The United States is undergoing a remarkable and profound demographic shift, with Texas on the frontlines. The population of Texas—a longtime red state—has increased more than 20 percent over the past decade, with the vast majority of this growth coming from communities of color. Between 2000 and 2010 people of color accounted for 89 percent of the state’s total population increase of 4.3 million people. What’s more, according to the Census Bureau, Texas is one of five states where people of color make up the majority of the population. County after county, the racial population of these communities demonstrates the shifting demographics of the Lone Star State.
Texas’s increasingly diverse electorate has significant implications on the state’s political impact going forward. It’s clear with Texas’s growing diverse constituency that communities of color will have significant influence in future elections. Preliminary analysis of the 2012 election illustrates that the county-level margins of the Democratic stronghold are expanding beyond the major cities to neighboring suburb counties. With such a diverse state population, the equally diverse electorate is a force to be reckoned with, as Texas’s 38 electoral votes are on the table in the coming decades.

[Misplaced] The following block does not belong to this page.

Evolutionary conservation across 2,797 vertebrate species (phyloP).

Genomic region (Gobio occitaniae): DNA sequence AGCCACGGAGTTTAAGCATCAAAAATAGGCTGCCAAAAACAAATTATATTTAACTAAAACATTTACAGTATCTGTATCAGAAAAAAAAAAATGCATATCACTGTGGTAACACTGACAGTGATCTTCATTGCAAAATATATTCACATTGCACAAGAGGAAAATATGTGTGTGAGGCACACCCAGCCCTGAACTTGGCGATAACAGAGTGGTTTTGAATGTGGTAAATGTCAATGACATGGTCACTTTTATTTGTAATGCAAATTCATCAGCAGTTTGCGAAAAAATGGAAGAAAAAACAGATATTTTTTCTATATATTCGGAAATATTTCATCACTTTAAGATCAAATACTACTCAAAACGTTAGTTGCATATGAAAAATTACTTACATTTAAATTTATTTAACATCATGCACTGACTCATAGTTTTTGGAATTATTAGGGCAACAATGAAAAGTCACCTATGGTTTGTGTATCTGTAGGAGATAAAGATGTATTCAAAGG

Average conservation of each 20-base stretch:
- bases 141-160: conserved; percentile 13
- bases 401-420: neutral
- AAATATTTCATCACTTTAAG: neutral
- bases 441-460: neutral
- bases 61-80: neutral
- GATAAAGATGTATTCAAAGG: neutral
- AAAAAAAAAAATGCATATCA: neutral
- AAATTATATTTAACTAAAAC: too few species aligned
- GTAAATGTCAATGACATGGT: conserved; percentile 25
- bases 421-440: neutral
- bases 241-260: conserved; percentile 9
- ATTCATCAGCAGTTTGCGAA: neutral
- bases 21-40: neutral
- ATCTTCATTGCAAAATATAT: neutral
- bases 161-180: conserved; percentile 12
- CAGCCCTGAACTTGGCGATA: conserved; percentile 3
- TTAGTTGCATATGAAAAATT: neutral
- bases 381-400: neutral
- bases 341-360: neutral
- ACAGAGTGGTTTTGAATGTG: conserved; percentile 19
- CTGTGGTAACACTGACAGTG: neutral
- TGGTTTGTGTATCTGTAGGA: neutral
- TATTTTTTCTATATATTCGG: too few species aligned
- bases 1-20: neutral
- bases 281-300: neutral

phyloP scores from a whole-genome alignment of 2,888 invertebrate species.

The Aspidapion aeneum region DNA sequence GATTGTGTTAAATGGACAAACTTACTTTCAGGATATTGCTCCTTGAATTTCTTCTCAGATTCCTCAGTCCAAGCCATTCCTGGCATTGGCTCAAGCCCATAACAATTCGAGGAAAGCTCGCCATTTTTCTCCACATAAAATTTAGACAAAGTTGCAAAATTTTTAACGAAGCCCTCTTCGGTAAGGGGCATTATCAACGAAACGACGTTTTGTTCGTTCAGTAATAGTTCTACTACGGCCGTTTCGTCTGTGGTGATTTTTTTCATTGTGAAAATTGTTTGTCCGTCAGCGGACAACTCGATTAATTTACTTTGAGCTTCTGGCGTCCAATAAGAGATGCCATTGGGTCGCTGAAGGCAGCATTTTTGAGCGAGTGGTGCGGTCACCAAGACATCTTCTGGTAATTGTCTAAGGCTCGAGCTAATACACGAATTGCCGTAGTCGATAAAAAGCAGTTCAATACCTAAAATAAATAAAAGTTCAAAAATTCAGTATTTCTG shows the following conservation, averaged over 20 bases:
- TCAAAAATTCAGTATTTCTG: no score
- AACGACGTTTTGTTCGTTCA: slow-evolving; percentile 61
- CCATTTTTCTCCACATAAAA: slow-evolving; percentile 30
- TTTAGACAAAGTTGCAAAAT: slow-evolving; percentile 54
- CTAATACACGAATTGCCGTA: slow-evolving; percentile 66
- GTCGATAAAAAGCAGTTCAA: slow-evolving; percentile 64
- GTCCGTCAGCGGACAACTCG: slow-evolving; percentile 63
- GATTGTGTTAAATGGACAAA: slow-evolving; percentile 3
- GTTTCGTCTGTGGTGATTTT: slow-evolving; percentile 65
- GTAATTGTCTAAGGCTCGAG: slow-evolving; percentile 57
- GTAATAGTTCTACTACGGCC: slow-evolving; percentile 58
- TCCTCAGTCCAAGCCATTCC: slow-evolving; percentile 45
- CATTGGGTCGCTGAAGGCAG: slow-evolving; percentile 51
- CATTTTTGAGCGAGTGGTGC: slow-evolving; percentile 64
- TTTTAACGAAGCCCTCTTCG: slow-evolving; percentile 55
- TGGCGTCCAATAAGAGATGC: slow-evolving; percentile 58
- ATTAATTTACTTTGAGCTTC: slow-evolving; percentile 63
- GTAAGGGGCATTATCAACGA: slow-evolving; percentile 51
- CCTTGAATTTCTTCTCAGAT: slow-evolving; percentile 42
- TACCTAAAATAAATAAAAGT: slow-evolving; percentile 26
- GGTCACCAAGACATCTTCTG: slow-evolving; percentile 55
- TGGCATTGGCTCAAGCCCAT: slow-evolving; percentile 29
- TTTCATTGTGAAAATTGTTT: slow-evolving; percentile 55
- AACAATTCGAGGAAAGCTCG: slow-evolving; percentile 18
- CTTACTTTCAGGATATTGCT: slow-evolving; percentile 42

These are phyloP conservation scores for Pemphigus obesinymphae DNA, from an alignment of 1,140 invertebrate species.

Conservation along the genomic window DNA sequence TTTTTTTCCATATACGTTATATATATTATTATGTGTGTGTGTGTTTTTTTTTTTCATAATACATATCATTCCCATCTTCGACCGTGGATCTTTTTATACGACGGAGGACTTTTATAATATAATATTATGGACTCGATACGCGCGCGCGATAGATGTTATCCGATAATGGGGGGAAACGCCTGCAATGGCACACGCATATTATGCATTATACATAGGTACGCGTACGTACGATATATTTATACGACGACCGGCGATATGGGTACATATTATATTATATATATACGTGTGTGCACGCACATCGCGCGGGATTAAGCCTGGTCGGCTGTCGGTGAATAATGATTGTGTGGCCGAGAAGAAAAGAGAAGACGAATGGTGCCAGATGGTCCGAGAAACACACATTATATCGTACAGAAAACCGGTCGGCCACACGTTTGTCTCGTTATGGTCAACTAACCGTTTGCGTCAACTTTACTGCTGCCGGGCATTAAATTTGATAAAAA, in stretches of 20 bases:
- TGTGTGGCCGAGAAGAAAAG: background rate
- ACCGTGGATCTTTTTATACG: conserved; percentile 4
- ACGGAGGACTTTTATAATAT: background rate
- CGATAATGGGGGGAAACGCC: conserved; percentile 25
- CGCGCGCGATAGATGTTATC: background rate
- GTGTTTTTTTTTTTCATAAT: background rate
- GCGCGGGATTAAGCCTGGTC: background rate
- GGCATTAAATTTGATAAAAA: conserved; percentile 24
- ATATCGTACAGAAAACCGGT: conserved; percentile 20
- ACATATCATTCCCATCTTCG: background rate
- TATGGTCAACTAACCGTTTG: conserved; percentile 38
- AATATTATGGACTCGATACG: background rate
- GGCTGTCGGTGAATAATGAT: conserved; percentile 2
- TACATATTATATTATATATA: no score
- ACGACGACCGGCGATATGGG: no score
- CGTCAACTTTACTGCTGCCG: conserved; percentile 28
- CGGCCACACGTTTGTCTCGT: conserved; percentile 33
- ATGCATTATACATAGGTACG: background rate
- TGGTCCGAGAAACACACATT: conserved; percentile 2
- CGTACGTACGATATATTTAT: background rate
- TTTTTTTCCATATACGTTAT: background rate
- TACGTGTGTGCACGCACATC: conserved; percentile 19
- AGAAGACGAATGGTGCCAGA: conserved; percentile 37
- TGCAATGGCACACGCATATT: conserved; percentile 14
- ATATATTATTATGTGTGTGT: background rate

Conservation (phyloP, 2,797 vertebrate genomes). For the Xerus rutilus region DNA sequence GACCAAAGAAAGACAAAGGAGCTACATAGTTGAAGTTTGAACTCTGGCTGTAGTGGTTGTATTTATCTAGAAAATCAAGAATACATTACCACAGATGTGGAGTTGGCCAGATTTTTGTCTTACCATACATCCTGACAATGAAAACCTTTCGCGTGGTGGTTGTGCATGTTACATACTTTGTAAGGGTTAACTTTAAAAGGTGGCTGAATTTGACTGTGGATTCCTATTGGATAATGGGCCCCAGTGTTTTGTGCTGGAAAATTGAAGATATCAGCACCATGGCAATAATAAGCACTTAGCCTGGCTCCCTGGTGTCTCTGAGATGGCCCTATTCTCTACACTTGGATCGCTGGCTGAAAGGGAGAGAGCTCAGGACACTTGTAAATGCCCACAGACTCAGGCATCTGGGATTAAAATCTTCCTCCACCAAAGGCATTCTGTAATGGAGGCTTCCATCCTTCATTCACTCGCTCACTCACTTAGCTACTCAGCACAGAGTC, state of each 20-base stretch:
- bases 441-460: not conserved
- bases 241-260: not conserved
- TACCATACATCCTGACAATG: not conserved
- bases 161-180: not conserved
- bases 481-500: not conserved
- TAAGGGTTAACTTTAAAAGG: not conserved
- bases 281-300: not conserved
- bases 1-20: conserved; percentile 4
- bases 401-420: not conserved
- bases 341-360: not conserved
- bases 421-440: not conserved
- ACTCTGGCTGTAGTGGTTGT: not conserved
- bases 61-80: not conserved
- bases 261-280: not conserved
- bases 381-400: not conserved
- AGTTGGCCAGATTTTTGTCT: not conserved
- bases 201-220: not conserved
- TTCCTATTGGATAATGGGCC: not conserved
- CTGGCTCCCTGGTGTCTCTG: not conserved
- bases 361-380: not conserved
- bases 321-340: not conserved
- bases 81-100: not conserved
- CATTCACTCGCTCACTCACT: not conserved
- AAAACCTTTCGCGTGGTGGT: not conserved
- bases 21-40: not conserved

A Democratic-leaning Texas may seem far-fetched, judging from its long history as a red state, but as the 2012 presidential election showed the political clout and voices of communities of color, such a shift appears almost inevitable. As these constituencies continue to grow, Texas may become a battleground state and become “blue” sooner than previously thought.
The interactive map below highlights the changing racial demographics by county in the state of Texas alongside the voting patterns in the 2008 and 2012 presidential elections.
Angeline Vuong is a Project Manager for the Immigration and Progress 2050 Action teams at the Center for American Progress Action Fund.